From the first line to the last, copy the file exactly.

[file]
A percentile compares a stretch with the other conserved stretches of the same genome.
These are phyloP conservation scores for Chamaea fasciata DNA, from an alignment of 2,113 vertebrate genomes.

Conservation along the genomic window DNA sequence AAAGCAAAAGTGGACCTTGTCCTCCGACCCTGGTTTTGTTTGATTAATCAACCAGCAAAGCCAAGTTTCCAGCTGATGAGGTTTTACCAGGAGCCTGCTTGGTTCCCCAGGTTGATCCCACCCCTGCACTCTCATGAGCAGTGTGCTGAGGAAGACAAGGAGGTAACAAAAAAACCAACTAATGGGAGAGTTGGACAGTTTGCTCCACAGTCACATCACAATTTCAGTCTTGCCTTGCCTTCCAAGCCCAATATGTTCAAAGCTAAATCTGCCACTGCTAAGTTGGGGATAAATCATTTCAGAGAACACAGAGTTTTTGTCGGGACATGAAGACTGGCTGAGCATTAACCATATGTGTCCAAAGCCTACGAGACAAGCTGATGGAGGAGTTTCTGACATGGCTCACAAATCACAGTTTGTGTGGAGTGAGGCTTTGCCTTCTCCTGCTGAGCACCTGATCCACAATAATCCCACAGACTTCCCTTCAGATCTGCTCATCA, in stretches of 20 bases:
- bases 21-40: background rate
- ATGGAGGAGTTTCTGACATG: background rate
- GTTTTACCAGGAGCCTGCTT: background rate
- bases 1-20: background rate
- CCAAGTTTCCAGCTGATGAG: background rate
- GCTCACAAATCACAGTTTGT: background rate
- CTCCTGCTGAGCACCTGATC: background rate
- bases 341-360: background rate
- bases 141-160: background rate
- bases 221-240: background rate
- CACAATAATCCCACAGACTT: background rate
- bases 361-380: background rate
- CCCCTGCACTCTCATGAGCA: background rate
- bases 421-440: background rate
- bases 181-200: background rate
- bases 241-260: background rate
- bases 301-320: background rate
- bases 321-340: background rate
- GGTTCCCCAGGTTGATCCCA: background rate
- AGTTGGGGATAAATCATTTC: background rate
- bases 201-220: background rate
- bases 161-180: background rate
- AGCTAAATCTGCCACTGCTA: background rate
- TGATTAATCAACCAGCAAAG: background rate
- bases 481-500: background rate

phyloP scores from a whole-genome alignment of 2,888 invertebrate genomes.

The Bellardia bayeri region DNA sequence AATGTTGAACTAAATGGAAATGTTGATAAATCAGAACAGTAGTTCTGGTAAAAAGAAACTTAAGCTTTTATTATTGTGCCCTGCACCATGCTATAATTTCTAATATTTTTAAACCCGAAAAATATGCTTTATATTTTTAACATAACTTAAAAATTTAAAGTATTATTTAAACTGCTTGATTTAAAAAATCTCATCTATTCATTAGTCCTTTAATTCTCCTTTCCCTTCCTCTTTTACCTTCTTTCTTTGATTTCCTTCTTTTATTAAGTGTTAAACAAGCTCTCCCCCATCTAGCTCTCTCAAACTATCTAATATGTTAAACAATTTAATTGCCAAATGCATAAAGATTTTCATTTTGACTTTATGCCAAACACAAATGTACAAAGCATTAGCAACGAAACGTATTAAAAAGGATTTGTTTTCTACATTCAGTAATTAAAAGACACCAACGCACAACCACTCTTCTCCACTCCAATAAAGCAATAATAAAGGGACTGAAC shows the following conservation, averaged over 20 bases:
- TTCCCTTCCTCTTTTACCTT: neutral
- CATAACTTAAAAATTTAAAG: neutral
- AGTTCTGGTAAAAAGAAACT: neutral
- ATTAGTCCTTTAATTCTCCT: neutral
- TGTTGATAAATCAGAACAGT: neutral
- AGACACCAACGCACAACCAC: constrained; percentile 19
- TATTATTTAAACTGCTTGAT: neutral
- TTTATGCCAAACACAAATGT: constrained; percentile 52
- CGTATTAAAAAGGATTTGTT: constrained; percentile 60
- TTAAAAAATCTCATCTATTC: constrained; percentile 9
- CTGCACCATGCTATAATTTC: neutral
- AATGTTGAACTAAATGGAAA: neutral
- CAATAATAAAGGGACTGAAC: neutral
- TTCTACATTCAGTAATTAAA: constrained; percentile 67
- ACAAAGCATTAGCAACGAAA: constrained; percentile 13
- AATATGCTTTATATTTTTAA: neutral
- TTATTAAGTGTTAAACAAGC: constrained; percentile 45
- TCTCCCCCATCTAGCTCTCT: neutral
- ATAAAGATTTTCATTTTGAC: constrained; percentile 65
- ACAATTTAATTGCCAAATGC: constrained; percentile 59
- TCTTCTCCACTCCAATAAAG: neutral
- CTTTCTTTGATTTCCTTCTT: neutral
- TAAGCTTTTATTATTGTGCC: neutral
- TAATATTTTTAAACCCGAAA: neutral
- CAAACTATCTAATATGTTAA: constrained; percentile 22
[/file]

A percentile compares a stretch with the other conserved stretches of the same genome.
These are phyloP conservation scores for Chamaea fasciata DNA, from an alignment of 2,113 vertebrate genomes.

Conservation along the genomic window DNA sequence AAAGCAAAAGTGGACCTTGTCCTCCGACCCTGGTTTTGTTTGATTAATCAACCAGCAAAGCCAAGTTTCCAGCTGATGAGGTTTTACCAGGAGCCTGCTTGGTTCCCCAGGTTGATCCCACCCCTGCACTCTCATGAGCAGTGTGCTGAGGAAGACAAGGAGGTAACAAAAAAACCAACTAATGGGAGAGTTGGACAGTTTGCTCCACAGTCACATCACAATTTCAGTCTTGCCTTGCCTTCCAAGCCCAATATGTTCAAAGCTAAATCTGCCACTGCTAAGTTGGGGATAAATCATTTCAGAGAACACAGAGTTTTTGTCGGGACATGAAGACTGGCTGAGCATTAACCATATGTGTCCAAAGCCTACGAGACAAGCTGATGGAGGAGTTTCTGACATGGCTCACAAATCACAGTTTGTGTGGAGTGAGGCTTTGCCTTCTCCTGCTGAGCACCTGATCCACAATAATCCCACAGACTTCCCTTCAGATCTGCTCATCA, in stretches of 20 bases:
- bases 21-40: background rate
- ATGGAGGAGTTTCTGACATG: background rate
- GTTTTACCAGGAGCCTGCTT: background rate
- bases 1-20: background rate
- CCAAGTTTCCAGCTGATGAG: background rate
- GCTCACAAATCACAGTTTGT: background rate
- CTCCTGCTGAGCACCTGATC: background rate
- bases 341-360: background rate
- bases 141-160: background rate
- bases 221-240: background rate
- CACAATAATCCCACAGACTT: background rate
- bases 361-380: background rate
- CCCCTGCACTCTCATGAGCA: background rate
- bases 421-440: background rate
- bases 181-200: background rate
- bases 241-260: background rate
- bases 301-320: background rate
- bases 321-340: background rate
- GGTTCCCCAGGTTGATCCCA: background rate
- AGTTGGGGATAAATCATTTC: background rate
- bases 201-220: background rate
- bases 161-180: background rate
- AGCTAAATCTGCCACTGCTA: background rate
- TGATTAATCAACCAGCAAAG: background rate
- bases 481-500: background rate

phyloP scores from a whole-genome alignment of 2,888 invertebrate genomes.

The Bellardia bayeri region DNA sequence AATGTTGAACTAAATGGAAATGTTGATAAATCAGAACAGTAGTTCTGGTAAAAAGAAACTTAAGCTTTTATTATTGTGCCCTGCACCATGCTATAATTTCTAATATTTTTAAACCCGAAAAATATGCTTTATATTTTTAACATAACTTAAAAATTTAAAGTATTATTTAAACTGCTTGATTTAAAAAATCTCATCTATTCATTAGTCCTTTAATTCTCCTTTCCCTTCCTCTTTTACCTTCTTTCTTTGATTTCCTTCTTTTATTAAGTGTTAAACAAGCTCTCCCCCATCTAGCTCTCTCAAACTATCTAATATGTTAAACAATTTAATTGCCAAATGCATAAAGATTTTCATTTTGACTTTATGCCAAACACAAATGTACAAAGCATTAGCAACGAAACGTATTAAAAAGGATTTGTTTTCTACATTCAGTAATTAAAAGACACCAACGCACAACCACTCTTCTCCACTCCAATAAAGCAATAATAAAGGGACTGAAC shows the following conservation, averaged over 20 bases:
- TTCCCTTCCTCTTTTACCTT: neutral
- CATAACTTAAAAATTTAAAG: neutral
- AGTTCTGGTAAAAAGAAACT: neutral
- ATTAGTCCTTTAATTCTCCT: neutral
- TGTTGATAAATCAGAACAGT: neutral
- AGACACCAACGCACAACCAC: constrained; percentile 19
- TATTATTTAAACTGCTTGAT: neutral
- TTTATGCCAAACACAAATGT: constrained; percentile 52
- CGTATTAAAAAGGATTTGTT: constrained; percentile 60
- TTAAAAAATCTCATCTATTC: constrained; percentile 9
- CTGCACCATGCTATAATTTC: neutral
- AATGTTGAACTAAATGGAAA: neutral
- CAATAATAAAGGGACTGAAC: neutral
- TTCTACATTCAGTAATTAAA: constrained; percentile 67
- ACAAAGCATTAGCAACGAAA: constrained; percentile 13
- AATATGCTTTATATTTTTAA: neutral
- TTATTAAGTGTTAAACAAGC: constrained; percentile 45
- TCTCCCCCATCTAGCTCTCT: neutral
- ATAAAGATTTTCATTTTGAC: constrained; percentile 65
- ACAATTTAATTGCCAAATGC: constrained; percentile 59
- TCTTCTCCACTCCAATAAAG: neutral
- CTTTCTTTGATTTCCTTCTT: neutral
- TAAGCTTTTATTATTGTGCC: neutral
- TAATATTTTTAAACCCGAAA: neutral
- CAAACTATCTAATATGTTAA: constrained; percentile 22